Build An Angel Portfolio Like the Experts
If angel investing is your passion, you’re in it long term; and getting a good rate of return ensures you can continue investing for years. That’s why developing a strong angel portfolio is so important. Finding the right companies, figuring out how many to invest in and which types of deals to focus on is the magic formula angels are after.
When I was first starting my own portfolio, I sought the counsel of experienced angels. One of the best is John O. Huston, founder and chair emeritus at Ohio TechAngel Funds. Huston joined two other top angels: David S. Rose, founder of the New York Angels and Dan Rosen, chairman of the Alliance of Angels in Seattle, in one of ACA’s best webinars. Although no two angels use exactly the same approach, the discussion offers excellent tips and tricks for building an angel portfolio with the potential to deliver good returns.
How many companies should be in your portfolio?
This is a loaded question. Ideally, an angel would invest in just a few companies and get amazing returns. However, Huston believes this could stunt the learning process. “The worst thing that can happen to a new angel investor in my view is having a home run with the first one or two, and believing they have this thing figured out,” he said.
In the real world, a lot of deals don’t work out and many companies fold. Angel investors will inevitably lose money on some deals. At the on-set, it’s impossible to know which investments will succeed. That’s why experts teach the “Law of Large Numbers.”
This law is demonstrated in a chart developed by Simeon Simeonov, which shows that the probability of return depends upon the number of companies an angel invests in. In general, the more companies in your portfolio, the higher likelihood of a good rate of return. For example, with a five company portfolio, the 50 percent probability mark intersects at 1X, which is where you make your money back. But that probability increases as the number of companies increases. That’s why angels like Rose suggest a portfolio of 30-80 deals.
However, there are different views about the right number. Rosen’s magic portfolio size is 12-30 companies, because in his view, “An individual can’t really do good due diligence on 100 deals.” To help, the Angel Capital Association has a helpful due diligence checklist.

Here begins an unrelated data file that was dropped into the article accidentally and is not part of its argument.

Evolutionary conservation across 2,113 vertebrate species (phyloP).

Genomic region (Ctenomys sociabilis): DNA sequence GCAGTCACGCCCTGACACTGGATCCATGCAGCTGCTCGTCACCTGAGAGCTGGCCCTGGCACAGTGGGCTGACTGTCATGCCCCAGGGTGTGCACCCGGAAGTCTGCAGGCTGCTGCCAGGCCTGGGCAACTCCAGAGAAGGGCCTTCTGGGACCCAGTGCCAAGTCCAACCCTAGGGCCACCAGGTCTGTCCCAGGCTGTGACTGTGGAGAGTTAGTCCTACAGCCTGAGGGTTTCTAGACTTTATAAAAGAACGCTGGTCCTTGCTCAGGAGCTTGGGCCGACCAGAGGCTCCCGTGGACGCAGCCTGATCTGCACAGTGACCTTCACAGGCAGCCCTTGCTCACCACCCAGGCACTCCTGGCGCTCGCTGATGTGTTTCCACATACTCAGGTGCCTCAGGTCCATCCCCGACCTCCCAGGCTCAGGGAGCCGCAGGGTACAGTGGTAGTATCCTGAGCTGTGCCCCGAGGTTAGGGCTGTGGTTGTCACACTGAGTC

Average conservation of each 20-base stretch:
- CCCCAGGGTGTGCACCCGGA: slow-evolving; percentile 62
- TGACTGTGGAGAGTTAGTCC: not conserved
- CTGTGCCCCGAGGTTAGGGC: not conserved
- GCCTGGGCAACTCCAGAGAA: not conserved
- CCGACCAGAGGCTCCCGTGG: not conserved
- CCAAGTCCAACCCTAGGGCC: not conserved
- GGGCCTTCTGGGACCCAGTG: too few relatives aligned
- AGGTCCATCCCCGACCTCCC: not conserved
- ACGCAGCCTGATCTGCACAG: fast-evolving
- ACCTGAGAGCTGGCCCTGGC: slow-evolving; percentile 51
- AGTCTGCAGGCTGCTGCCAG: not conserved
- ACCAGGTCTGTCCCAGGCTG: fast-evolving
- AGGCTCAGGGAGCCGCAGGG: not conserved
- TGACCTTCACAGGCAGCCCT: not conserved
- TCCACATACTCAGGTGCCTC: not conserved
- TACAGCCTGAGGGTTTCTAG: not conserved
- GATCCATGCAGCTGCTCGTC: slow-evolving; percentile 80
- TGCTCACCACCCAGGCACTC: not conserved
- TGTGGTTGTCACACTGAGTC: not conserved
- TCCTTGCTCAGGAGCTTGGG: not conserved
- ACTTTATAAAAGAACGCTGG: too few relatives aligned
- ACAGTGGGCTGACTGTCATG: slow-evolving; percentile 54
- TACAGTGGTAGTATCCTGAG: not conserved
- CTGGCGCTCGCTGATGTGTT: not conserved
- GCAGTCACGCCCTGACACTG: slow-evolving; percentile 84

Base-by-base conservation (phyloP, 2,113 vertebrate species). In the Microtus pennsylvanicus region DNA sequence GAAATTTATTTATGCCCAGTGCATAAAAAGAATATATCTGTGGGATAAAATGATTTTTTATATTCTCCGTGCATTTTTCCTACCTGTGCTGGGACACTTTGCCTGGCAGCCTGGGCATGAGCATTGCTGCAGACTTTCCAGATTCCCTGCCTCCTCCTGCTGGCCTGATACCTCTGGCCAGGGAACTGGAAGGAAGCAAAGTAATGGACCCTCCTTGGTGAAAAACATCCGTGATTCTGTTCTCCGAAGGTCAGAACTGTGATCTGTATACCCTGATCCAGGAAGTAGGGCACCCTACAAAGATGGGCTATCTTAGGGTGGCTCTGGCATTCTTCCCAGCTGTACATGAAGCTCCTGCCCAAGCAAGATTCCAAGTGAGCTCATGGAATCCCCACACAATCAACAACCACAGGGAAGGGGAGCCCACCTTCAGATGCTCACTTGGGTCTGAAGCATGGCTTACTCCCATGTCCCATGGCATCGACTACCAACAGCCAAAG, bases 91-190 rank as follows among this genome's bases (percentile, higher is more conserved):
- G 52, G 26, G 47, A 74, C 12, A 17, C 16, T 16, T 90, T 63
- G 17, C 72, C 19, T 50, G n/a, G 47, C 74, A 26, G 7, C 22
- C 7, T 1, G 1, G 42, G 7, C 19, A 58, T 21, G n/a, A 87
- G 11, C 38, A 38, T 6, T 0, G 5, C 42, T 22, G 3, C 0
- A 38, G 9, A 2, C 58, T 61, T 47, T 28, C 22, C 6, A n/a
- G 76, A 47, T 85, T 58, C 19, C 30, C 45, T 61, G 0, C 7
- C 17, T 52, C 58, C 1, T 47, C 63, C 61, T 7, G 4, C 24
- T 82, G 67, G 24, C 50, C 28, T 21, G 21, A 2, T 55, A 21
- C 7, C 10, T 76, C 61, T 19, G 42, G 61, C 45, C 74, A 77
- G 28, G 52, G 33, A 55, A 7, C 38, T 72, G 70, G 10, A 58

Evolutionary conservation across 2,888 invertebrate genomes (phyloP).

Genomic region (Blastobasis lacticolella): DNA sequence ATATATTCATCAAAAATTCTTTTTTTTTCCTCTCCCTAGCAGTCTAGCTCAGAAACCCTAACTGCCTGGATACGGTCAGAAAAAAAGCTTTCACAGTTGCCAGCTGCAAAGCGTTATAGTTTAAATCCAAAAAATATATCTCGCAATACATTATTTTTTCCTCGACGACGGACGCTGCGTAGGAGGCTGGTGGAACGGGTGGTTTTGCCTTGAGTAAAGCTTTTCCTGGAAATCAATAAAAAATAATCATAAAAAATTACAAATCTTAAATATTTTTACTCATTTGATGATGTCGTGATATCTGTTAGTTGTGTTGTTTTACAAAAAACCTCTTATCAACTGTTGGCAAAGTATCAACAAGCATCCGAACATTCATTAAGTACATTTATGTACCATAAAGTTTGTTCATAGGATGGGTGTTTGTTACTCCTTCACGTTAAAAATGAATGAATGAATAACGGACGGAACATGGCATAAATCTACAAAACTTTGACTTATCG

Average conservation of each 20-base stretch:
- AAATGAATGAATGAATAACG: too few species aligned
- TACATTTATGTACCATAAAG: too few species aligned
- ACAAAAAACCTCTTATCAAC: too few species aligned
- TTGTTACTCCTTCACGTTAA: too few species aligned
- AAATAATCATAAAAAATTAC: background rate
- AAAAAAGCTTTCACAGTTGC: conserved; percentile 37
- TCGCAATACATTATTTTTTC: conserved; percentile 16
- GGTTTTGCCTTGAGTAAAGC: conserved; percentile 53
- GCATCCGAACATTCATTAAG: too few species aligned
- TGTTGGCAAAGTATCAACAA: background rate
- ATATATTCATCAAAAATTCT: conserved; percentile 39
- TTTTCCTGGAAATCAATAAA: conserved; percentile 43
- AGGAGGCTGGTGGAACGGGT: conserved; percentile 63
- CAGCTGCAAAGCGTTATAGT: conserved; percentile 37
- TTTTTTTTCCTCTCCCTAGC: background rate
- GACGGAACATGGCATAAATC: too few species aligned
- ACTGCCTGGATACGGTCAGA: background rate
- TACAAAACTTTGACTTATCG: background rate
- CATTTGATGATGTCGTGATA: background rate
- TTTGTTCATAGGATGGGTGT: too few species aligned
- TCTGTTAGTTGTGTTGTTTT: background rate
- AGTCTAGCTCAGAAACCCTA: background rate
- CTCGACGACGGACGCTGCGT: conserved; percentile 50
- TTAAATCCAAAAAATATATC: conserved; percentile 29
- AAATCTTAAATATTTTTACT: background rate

Rose agrees that due diligence is key when zeroing in on the number of companies to invest in. According to a Rob Wiltbank study on the subject, there is a direct correlation between angel investors who do due diligence and those who experience a good rate of return.
For Huston, “It comes down to how many deals can you do a good job with?” Of course, it also depends on how much money you have to invest as an angel.
All things considered, experts agree that angels must be disciplined in investment, or the Law of Large numbers won’t work.
Selecting a potentially good deal vs. looking for home runs
Angels are always looking for good deals that have the potential to provide a great rate of return. But what does it take to be considered a “good” deal? For Rose it’s simple. If it isn’t clear how a company can return 2, 3, 4 or more times your investment, keep looking. But don’t stop there; it’s also good to reach for the stars. “Target TGT +1.37% a 30X return,” he said.
Of course, 30X return deals are hard to find, but that doesn’t mean you shouldn’t hunt for them. Underscoring the near impossibility of knowing which deals will actually turn out, all three angels mentioned deals they thought would deliver great returns but didn’t work out. As more than half of angel investments will lose money, it is important to have some investments in your portfolio that have the potential for making up for the losses.